In Oregon, art instructor Hyon Fielding is teaching dozens of children the importance and benefits of plein air painting. She offers 10 pieces of advice on the topic.

Lead Image: Hyon Fielding’s students, showing off their creations

The plein air painter was approached about instructing kids in painting by the Oregon Paleo Lands Institute, and she said yes. Then she had to make it work. Fielding says two of the main issues were mundane concerns about restrooms and drinking water. Then she started formulating a plan, one that involved a mere $250 in materials and some key donations from her framer. “I asked him to donate 30 leftover back boards to use as painting boards, and he was glad to do it,” she says. “After spending $250, I can do two more classes beyond the four I’ve taught, without buying more materials.” Here are her 10 tips for teaching kids plein air painting.

Fielding and one of her students
Fielding and one of her students
Fielding’s students working at picnic tables
Fielding’s students working at picnic tables
  1. Pick a location in a park, or riverside — somewhere where there are a lot of trees, birds, and shade. Make the students feel like they are in for a special treat, like a field trip.
  1. Meet with the principal and the teachers, give them a presentation on your goals, and get them on board in terms of your teaching plan. Ask the teachers to participate in the painting as well.
  1. Have the teachers talk to the students about the plein air event so they know what’s in store.
  1. Get art materials as soon as the school agrees to do the event.
  1. I used Reeves non-toxic watercolors. Squeeze a minimum of seven colors onto their palettes before the start of class. Supply brushes in three sizes, and hand them out in one-gallon Ziploc bags with three pieces of paper towel. Bring a few gallons of water and disposable cups for cleaning brushes. Keep the supplies simple.
  1. Keep the first class short — no more than 1 or 1 1/2 hours long. You want them to miss painting outside, not think it is boring.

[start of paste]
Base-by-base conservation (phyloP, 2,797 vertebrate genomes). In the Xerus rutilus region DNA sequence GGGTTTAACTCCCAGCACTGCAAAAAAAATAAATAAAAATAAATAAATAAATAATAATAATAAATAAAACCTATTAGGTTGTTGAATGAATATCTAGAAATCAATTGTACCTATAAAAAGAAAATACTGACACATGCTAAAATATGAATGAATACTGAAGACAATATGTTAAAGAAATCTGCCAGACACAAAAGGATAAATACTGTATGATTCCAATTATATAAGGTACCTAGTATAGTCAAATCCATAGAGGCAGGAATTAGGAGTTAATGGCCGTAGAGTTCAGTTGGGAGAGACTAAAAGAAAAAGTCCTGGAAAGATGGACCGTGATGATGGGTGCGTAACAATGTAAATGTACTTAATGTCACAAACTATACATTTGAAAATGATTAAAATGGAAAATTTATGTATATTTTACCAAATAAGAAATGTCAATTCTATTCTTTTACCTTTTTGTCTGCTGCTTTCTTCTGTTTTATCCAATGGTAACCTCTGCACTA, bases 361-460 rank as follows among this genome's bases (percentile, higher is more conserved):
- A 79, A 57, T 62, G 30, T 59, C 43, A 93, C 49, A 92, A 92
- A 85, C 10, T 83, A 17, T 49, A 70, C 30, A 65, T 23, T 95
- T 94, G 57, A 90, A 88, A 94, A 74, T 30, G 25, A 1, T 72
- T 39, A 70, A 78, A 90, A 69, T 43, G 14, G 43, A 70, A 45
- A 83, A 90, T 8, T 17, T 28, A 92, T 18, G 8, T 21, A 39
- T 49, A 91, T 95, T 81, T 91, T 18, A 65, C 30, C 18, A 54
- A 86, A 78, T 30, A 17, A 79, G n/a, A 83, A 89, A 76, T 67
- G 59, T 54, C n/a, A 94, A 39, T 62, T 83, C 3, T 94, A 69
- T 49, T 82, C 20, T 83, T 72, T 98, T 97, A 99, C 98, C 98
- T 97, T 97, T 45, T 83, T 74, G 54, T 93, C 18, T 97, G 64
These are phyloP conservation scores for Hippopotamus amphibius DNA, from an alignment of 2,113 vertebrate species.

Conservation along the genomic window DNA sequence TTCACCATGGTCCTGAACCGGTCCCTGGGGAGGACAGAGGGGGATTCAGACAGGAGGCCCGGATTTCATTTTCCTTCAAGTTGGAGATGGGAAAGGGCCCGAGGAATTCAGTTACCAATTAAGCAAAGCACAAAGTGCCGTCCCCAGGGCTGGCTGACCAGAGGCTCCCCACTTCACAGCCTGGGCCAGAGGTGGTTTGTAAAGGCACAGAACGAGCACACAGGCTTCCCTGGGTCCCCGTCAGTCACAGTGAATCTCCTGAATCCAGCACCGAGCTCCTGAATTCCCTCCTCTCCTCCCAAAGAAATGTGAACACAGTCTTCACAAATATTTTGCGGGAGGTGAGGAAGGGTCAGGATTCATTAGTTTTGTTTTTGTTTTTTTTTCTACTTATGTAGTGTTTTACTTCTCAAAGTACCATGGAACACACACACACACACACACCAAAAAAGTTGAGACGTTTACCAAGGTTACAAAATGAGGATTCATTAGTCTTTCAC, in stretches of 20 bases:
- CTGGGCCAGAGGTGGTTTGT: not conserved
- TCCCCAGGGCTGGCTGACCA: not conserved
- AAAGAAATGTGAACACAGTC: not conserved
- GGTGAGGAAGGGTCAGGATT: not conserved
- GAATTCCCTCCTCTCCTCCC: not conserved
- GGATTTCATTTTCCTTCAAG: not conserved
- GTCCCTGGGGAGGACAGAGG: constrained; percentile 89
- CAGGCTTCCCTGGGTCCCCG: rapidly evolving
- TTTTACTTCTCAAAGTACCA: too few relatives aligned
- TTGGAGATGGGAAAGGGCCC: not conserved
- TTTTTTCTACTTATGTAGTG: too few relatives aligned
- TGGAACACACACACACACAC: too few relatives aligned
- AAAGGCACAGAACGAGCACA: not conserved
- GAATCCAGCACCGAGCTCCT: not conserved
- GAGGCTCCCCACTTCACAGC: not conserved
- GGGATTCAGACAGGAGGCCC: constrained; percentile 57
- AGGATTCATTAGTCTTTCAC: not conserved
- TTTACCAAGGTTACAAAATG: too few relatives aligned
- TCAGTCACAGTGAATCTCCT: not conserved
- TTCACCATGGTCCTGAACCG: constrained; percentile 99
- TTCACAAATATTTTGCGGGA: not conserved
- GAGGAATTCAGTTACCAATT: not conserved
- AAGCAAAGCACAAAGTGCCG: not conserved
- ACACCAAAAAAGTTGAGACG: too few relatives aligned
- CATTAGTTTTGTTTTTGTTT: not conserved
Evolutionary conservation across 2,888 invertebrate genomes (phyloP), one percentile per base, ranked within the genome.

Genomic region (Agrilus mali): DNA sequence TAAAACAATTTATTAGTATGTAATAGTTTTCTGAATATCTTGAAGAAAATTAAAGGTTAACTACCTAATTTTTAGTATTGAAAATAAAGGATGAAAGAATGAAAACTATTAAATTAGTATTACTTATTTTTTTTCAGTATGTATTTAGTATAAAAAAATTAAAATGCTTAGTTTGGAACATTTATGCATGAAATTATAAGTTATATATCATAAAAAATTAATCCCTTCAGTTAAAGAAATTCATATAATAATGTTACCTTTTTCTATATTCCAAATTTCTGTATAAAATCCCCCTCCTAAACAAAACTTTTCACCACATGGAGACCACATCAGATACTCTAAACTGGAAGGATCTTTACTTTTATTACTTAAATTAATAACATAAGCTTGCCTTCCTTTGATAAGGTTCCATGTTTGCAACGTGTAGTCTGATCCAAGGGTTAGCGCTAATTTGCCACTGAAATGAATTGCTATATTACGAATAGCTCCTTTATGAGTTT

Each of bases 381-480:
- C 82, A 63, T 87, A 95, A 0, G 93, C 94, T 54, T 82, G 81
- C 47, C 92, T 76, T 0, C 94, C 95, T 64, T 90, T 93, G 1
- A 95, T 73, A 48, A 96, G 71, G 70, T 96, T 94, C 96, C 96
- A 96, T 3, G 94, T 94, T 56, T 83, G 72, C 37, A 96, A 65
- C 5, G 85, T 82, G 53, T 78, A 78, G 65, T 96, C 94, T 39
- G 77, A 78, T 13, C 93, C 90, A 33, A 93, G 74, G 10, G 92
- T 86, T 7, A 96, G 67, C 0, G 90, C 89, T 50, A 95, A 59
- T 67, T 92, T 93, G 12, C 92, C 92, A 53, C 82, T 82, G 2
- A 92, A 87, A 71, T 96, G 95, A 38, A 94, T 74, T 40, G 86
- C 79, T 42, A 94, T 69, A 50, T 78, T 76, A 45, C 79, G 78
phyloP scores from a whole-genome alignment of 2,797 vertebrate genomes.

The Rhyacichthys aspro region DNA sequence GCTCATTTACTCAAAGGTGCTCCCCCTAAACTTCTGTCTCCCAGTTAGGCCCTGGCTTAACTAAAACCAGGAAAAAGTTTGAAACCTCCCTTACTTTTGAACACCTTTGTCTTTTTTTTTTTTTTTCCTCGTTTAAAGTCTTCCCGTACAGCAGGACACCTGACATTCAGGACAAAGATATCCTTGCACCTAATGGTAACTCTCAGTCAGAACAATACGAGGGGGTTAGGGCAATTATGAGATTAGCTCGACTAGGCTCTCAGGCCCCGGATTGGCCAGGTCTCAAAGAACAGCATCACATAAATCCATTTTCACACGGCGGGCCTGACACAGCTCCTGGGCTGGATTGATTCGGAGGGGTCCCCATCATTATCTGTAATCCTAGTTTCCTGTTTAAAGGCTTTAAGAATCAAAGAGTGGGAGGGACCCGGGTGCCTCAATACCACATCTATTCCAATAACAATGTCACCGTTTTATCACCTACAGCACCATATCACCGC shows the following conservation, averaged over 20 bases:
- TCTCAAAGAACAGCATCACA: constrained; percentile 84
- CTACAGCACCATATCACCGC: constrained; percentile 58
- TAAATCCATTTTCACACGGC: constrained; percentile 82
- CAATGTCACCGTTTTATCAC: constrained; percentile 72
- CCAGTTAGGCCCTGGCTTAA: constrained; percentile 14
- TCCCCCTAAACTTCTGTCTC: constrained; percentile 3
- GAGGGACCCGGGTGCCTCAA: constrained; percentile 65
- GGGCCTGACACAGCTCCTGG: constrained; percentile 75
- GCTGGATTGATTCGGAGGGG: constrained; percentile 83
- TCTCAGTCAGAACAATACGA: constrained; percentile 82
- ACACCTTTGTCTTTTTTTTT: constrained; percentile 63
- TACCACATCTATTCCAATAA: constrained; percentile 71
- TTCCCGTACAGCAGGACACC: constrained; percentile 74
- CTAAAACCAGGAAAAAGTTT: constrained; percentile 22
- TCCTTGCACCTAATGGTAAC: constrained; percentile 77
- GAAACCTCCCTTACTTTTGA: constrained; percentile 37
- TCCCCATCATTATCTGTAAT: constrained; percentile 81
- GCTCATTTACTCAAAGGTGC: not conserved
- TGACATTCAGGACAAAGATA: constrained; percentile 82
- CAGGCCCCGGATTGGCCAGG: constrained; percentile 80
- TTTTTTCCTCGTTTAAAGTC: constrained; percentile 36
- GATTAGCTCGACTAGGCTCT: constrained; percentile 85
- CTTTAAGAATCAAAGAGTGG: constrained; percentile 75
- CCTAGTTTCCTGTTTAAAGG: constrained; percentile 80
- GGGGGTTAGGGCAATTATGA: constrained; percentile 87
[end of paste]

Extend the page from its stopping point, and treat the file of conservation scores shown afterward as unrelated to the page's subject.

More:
1. Keep the class size between 10 and 20 kids, with supervising teachers to help keep them in order. I had one class of 30, but there were four teachers to supervise them, and they had fun painting with the kids.
  1. Use a whistle to get their attention when needed.
  1. Explain what plein air means. Give a short demo on how to use brushes, mix colors, how to make darks and lights, and the like. Use an illustration board to keep terminology visible to them as you offer a 10- or 20-minute demo.
  1. Allow one hour for painting time. Advise them to explore their imaginations from what they see and to listen for sounds in their surroundings. Take them to another world, one of the creative mind. These little artists will surprise you with some great ideas and good work.
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Editor PleinAir Today, Andrew Webster
Andrew Webster is the Editor of Plein Air Today and works as an editorial and creative marketing assistant for Streamline Publishing. Andrew graduated from The University of North Carolina at Asheville with a B.A. in Art History and Ceramics. He then moved on to the University of Oregon, where he completed an M.A. in Art History. Studying under scholar Kathleen Nicholson, he completed a thesis project that investigated the peculiar practice of embedded self-portraiture within Christian imagery during the 15th and early 16th centuries in Italy.

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